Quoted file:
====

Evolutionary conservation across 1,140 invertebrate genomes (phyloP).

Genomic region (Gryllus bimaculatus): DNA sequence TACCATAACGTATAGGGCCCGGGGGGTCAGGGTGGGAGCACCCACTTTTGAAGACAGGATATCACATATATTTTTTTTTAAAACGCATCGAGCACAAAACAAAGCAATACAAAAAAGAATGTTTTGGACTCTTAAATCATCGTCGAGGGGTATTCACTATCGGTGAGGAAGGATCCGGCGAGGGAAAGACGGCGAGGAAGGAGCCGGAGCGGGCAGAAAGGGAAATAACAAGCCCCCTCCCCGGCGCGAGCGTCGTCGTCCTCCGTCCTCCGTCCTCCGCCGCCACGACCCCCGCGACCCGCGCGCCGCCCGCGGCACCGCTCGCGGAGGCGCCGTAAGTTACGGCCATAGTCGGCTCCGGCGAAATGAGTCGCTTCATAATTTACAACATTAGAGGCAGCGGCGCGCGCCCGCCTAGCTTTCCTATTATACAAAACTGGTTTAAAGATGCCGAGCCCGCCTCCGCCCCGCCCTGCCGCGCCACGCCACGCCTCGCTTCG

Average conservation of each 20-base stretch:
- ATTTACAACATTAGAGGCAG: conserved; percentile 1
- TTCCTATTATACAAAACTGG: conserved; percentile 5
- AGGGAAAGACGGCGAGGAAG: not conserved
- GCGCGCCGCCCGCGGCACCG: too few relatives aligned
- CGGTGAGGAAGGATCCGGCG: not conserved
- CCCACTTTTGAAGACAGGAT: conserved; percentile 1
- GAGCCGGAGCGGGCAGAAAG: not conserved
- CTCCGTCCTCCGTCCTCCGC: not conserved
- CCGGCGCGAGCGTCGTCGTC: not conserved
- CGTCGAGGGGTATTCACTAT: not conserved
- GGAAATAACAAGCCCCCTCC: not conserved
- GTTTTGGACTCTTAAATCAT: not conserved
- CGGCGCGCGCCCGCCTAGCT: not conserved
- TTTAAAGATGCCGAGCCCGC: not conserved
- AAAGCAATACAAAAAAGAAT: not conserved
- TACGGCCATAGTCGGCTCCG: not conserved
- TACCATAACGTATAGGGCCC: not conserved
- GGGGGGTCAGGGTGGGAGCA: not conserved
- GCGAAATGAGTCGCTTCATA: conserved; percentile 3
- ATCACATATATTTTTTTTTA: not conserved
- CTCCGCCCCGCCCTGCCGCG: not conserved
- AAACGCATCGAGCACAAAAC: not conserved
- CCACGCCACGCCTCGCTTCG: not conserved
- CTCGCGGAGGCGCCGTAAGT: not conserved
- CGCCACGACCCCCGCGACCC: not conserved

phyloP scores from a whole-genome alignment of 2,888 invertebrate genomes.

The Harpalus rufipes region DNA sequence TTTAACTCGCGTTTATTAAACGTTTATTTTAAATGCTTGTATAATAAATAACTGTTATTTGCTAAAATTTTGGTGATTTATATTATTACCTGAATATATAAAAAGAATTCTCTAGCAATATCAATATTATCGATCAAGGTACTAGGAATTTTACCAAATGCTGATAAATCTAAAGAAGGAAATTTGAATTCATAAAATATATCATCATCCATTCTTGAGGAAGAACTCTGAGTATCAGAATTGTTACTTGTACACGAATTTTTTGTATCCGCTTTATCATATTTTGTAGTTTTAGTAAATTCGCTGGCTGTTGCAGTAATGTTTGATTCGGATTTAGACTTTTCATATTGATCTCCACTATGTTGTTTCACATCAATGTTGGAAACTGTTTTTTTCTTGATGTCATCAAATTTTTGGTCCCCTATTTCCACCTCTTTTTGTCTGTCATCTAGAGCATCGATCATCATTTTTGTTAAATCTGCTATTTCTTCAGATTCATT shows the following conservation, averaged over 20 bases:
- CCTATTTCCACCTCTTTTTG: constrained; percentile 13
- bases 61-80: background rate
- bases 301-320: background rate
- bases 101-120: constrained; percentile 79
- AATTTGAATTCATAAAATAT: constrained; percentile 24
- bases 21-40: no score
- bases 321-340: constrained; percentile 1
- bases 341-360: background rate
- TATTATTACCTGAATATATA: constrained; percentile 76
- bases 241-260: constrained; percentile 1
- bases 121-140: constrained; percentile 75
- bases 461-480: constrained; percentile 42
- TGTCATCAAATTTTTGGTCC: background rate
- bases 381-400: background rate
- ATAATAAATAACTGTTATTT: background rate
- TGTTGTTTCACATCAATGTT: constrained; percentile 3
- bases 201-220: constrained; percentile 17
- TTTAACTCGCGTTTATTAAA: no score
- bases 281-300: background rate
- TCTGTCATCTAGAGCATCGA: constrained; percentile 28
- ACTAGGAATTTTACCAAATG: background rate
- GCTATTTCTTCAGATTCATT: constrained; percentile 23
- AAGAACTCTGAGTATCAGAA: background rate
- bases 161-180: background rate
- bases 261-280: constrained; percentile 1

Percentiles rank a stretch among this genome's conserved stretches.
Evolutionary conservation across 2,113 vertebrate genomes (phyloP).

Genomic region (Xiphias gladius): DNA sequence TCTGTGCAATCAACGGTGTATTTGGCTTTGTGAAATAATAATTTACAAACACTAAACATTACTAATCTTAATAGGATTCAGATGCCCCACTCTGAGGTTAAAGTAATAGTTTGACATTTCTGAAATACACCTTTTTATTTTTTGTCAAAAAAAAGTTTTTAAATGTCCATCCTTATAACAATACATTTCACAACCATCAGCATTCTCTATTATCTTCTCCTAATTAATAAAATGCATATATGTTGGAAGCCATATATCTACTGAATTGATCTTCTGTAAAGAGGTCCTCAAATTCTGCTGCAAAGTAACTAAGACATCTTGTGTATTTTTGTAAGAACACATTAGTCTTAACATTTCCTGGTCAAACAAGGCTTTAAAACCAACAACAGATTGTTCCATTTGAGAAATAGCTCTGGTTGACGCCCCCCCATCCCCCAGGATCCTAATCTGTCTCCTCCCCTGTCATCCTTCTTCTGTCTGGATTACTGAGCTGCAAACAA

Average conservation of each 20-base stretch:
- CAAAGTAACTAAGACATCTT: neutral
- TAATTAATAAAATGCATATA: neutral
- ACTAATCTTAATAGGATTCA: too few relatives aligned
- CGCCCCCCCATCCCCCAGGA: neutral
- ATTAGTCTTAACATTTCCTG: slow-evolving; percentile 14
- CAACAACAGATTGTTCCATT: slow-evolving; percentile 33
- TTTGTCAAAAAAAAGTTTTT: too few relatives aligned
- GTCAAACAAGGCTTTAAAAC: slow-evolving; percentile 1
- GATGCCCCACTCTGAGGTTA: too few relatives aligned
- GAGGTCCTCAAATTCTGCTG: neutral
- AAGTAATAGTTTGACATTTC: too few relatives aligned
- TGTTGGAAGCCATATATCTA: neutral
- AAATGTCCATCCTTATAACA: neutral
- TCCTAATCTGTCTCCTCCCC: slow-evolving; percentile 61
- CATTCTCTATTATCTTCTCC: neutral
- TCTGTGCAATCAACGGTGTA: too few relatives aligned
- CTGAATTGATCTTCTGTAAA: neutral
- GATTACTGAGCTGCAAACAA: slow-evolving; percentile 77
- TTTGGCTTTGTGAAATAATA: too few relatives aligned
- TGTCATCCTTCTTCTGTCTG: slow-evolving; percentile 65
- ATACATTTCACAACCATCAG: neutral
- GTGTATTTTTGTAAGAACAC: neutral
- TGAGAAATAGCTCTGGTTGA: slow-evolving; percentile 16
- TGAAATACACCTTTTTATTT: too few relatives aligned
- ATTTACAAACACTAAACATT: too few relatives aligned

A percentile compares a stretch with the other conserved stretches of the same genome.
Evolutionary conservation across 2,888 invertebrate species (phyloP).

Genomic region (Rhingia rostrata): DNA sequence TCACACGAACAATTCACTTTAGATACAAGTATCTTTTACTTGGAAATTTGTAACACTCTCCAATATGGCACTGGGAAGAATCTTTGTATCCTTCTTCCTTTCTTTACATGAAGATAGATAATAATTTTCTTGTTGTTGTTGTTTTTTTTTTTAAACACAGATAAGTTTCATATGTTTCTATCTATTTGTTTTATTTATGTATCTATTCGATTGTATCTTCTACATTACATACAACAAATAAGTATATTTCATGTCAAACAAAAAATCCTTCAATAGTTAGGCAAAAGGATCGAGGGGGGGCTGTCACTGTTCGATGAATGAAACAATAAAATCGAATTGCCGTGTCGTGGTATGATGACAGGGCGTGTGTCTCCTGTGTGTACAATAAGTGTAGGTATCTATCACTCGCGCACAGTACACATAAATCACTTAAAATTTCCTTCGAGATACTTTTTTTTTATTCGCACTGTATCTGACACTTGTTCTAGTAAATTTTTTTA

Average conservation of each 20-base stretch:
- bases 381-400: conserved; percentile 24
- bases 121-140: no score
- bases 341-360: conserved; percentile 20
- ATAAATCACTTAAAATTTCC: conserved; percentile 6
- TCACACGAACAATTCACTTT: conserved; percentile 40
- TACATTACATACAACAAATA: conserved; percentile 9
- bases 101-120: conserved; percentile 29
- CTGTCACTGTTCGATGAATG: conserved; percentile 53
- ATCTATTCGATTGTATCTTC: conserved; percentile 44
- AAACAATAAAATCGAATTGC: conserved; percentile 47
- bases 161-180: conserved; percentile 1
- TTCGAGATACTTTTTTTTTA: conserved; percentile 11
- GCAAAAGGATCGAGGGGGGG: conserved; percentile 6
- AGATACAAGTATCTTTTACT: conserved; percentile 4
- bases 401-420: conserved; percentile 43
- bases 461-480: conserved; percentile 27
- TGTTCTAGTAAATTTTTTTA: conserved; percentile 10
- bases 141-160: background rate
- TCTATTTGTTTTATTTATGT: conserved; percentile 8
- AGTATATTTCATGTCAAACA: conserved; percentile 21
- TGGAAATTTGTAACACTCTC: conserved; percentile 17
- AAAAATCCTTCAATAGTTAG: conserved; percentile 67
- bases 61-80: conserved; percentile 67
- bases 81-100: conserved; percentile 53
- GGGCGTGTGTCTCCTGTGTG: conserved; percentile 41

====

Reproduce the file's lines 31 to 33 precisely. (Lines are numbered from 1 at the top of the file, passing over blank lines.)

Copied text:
- CCTATTTCCACCTCTTTTTG: constrained; percentile 13
- bases 61-80: background rate
- bases 301-320: background rate